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Born Oct. 21, 1838, in Berlin; died June 5, 1914, in Königsberg. German physiologist; a student of E. Du Bois-Reymond.
Hermann graduated from the University of Berlin in 1859. He was professor at the University of Zürich from 1868 and at the University of Königsberg from 1884. His main works deal with neuromuscular physiology. He showed that the dying parts of muscles and nerves become electrically negative in relation to the normal parts, which is the cause of the so-called currents of rest in nerves and muscles. He advanced the theory of the bioelectric mechanism of nerve conduction: the action current, originating at the place of stimulation of the nerve, irritates its neighboring section, and as a result the stimulus is relayed along the nerve by its own electric current. Hermann determined through experimentation the speed with which the contraction wave in human muscles is relayed. He studied the bioelectrical currents of glands in action and the physiology of sound formations by photographic registration of sound vibrations. He published a number of works on breathing and digestion and was editor and coauthor of the six-volume Manual of Physiology, which was translated into Russian in 1885-89.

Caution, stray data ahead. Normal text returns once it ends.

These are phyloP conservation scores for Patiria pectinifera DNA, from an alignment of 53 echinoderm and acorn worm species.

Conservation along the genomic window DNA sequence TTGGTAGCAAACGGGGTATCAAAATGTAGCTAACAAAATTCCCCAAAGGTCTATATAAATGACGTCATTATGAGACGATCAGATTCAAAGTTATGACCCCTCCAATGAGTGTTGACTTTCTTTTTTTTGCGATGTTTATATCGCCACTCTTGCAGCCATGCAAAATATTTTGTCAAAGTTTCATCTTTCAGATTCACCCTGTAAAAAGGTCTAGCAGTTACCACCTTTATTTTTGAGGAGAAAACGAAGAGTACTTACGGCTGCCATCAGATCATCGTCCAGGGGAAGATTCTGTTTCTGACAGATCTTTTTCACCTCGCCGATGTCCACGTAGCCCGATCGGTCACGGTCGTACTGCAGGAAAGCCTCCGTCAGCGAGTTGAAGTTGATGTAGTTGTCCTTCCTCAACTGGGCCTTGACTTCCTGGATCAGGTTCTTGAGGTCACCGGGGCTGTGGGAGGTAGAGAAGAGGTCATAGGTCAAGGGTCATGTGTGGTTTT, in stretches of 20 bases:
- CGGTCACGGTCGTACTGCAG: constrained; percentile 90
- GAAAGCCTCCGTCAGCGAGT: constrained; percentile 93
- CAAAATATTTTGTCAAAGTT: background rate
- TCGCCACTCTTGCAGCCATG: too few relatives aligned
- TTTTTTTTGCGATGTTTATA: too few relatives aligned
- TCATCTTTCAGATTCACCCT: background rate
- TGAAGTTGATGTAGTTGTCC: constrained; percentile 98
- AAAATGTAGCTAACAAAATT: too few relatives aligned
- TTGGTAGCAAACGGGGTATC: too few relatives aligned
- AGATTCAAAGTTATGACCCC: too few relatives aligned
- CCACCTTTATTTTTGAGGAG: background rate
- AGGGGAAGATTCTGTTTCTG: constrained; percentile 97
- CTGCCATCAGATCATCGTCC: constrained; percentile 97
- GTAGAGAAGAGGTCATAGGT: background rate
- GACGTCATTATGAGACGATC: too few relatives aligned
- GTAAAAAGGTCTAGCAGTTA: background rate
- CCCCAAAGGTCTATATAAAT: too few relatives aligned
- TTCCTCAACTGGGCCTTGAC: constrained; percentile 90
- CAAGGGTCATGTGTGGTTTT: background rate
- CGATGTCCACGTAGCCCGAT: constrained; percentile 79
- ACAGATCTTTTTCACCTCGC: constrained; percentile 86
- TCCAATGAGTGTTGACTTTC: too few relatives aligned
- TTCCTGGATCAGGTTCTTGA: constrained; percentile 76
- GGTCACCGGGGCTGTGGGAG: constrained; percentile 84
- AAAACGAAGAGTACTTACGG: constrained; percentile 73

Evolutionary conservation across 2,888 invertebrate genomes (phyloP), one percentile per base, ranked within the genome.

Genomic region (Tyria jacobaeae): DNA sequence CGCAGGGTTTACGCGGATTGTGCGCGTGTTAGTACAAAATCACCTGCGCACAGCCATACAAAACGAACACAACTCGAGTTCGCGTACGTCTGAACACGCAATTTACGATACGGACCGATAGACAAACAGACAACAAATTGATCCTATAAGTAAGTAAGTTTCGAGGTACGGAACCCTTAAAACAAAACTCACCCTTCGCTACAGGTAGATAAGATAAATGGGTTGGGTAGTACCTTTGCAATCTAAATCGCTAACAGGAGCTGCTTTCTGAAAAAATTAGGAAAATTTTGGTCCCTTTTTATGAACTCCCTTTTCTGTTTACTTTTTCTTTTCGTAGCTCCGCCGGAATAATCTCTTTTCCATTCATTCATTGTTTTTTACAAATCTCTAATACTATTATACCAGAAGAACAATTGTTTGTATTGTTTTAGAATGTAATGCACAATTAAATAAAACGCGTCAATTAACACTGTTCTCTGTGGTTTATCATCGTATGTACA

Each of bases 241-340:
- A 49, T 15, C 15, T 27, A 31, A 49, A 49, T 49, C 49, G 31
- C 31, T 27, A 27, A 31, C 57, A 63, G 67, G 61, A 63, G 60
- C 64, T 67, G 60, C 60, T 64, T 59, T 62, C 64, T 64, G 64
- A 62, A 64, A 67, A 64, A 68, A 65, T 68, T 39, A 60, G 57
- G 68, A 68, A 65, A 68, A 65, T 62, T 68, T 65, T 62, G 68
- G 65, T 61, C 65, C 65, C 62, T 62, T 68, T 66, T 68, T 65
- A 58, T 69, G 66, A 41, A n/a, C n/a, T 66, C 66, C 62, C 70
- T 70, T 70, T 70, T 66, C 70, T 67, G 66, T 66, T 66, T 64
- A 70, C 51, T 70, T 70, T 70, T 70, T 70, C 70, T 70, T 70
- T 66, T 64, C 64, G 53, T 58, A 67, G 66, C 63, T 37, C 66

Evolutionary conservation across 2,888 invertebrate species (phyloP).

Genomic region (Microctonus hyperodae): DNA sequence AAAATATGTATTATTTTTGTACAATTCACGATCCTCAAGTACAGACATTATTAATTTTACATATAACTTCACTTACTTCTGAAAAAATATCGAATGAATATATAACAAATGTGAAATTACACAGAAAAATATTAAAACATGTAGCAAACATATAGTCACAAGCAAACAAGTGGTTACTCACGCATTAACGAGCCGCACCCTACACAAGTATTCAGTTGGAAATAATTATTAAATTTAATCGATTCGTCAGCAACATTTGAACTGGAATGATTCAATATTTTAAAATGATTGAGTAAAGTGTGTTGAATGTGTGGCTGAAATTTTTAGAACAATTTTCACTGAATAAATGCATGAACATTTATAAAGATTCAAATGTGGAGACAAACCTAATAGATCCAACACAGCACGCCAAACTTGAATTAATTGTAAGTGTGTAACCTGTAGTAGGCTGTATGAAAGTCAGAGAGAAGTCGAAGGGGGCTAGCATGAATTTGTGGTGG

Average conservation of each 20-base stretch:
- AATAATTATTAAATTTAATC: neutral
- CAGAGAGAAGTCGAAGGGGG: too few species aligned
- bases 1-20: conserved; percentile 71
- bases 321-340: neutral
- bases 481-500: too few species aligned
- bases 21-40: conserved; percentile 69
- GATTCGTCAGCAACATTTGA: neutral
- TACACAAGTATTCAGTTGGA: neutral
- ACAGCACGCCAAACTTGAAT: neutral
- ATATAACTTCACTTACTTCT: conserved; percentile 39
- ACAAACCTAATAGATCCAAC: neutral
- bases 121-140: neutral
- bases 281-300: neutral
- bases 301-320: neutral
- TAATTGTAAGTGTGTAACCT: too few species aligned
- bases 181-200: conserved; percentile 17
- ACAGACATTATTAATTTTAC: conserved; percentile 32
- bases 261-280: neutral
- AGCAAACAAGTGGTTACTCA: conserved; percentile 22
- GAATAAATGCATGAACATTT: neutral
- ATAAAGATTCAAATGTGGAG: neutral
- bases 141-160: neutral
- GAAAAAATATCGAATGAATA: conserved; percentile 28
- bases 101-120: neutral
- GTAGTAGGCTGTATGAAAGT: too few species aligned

WORKSLehrbuch der experimentellen Toxicologie. Berlin, 1874.
Leitfaden für das physiologische Practicum. Leipzig, 1898.
In Russian translation:
Osnovy fiziologii cheloveka, 2nd ed. Edited by I. Sechenov. St. Petersburg, 1875.